It's that type of connection that makes these stories so great. You get drawn into each story as if you are really there. Each one gives you a glimpse of what life was like in the 1800s, the customs, the social rules, the family dynamics....all of that is seen in Tales From the Circle C Ranch. 
Lapbook

We have not put together the lapbook yet. I wanted to do an initial reading first, then discuss the main point of each story in more detail while working on the lapbook. For example, with the first story we have been talking about social rules for the way people dress. So we have finished that aspect of the lapbook and discussed how little boys and girls were often dressed the same due to costs and ease of toilet training. Then we jumped a bit to "Snake's Alive," and now we're on "Aunt Rebecca and The Hat" since I've been doing a lot of photography work, this is the topic of the day. We've really gotten into the "History of Photography" thanks to this, so I expect we will be spending a great deal more time exploring the history of photography, and looking at old photos.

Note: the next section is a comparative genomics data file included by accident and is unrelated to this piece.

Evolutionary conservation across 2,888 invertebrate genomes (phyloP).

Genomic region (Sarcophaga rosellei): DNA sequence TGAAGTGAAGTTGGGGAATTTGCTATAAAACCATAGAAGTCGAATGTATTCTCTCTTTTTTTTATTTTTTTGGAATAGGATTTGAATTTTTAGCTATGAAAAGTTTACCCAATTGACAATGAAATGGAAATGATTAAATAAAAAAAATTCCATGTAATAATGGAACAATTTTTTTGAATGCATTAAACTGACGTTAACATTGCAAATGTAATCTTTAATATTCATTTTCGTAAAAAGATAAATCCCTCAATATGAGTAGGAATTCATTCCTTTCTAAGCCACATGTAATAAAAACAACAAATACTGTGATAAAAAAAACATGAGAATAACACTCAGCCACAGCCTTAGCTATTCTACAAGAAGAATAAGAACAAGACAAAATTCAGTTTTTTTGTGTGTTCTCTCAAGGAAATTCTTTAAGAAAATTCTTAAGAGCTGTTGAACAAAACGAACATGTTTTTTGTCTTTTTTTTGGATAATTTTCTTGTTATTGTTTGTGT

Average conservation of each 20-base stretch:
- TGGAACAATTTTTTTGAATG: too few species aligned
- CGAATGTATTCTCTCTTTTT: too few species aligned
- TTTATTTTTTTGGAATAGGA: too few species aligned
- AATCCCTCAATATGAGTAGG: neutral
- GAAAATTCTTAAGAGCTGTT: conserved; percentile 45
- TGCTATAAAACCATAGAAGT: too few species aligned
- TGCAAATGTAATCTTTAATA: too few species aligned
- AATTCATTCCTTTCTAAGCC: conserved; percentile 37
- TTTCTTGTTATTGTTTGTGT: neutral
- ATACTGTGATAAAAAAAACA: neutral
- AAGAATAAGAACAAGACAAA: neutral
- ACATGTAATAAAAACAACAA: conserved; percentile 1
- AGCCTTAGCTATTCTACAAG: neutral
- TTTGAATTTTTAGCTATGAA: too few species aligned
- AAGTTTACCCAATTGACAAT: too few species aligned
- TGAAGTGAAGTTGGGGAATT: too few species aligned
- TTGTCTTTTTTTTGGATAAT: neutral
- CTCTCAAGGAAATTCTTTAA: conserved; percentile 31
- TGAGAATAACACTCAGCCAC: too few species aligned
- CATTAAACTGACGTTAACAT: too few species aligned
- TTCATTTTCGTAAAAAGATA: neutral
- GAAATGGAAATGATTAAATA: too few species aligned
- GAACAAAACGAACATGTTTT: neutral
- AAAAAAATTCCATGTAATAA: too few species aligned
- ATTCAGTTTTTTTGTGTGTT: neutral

The lapbook is a fun, hands on way, to bring this book to life and delve deeper into the study of history from the time period of the 1800s, and more. For example, in the section that covers "Aunt Rebecca and the Hat" your student will be asked such things as "What two Greek words make up Photography." Or "Why did a photographer cover himself and his camera with a black cloth?" Critical thinking questions like that can be used to bring a new level of learning to an already great book.

Overall